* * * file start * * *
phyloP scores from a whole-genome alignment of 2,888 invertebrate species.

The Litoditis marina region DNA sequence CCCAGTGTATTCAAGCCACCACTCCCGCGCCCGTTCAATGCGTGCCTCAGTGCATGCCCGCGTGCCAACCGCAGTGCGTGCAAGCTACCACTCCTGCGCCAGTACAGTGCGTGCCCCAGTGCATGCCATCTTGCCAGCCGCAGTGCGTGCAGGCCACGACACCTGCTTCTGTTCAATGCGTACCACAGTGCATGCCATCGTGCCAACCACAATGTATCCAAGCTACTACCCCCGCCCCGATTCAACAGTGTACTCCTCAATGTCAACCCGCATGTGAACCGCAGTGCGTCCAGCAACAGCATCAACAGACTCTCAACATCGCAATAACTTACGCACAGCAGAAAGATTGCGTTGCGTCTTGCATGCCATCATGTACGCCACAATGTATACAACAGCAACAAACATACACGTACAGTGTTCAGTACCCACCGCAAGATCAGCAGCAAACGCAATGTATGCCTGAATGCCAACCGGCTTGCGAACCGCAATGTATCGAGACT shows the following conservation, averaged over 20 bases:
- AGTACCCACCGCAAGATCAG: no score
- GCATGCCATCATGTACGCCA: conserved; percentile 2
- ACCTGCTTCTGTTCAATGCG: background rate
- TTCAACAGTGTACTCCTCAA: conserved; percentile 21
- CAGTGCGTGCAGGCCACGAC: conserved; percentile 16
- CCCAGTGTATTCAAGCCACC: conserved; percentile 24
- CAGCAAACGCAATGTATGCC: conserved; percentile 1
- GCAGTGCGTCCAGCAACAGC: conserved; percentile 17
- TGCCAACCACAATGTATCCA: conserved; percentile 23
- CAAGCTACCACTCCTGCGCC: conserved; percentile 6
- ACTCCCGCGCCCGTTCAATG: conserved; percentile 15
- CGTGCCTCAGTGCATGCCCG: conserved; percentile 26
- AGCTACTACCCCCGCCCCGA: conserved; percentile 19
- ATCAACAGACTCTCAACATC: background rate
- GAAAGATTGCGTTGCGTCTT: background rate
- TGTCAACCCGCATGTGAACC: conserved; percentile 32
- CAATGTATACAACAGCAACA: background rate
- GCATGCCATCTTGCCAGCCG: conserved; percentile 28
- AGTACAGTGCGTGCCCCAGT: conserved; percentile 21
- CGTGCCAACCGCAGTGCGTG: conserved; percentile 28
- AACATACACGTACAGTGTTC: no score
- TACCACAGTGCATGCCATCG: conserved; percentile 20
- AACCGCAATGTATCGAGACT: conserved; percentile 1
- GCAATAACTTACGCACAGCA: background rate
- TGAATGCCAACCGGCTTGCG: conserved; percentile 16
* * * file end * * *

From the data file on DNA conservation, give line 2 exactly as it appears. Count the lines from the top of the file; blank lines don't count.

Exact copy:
The Litoditis marina region DNA sequence CCCAGTGTATTCAAGCCACCACTCCCGCGCCCGTTCAATGCGTGCCTCAGTGCATGCCCGCGTGCCAACCGCAGTGCGTGCAAGCTACCACTCCTGCGCCAGTACAGTGCGTGCCCCAGTGCATGCCATCTTGCCAGCCGCAGTGCGTGCAGGCCACGACACCTGCTTCTGTTCAATGCGTACCACAGTGCATGCCATCGTGCCAACCACAATGTATCCAAGCTACTACCCCCGCCCCGATTCAACAGTGTACTCCTCAATGTCAACCCGCATGTGAACCGCAGTGCGTCCAGCAACAGCATCAACAGACTCTCAACATCGCAATAACTTACGCACAGCAGAAAGATTGCGTTGCGTCTTGCATGCCATCATGTACGCCACAATGTATACAACAGCAACAAACATACACGTACAGTGTTCAGTACCCACCGCAAGATCAGCAGCAAACGCAATGTATGCCTGAATGCCAACCGGCTTGCGAACCGCAATGTATCGAGACT shows the following conservation, averaged over 20 bases: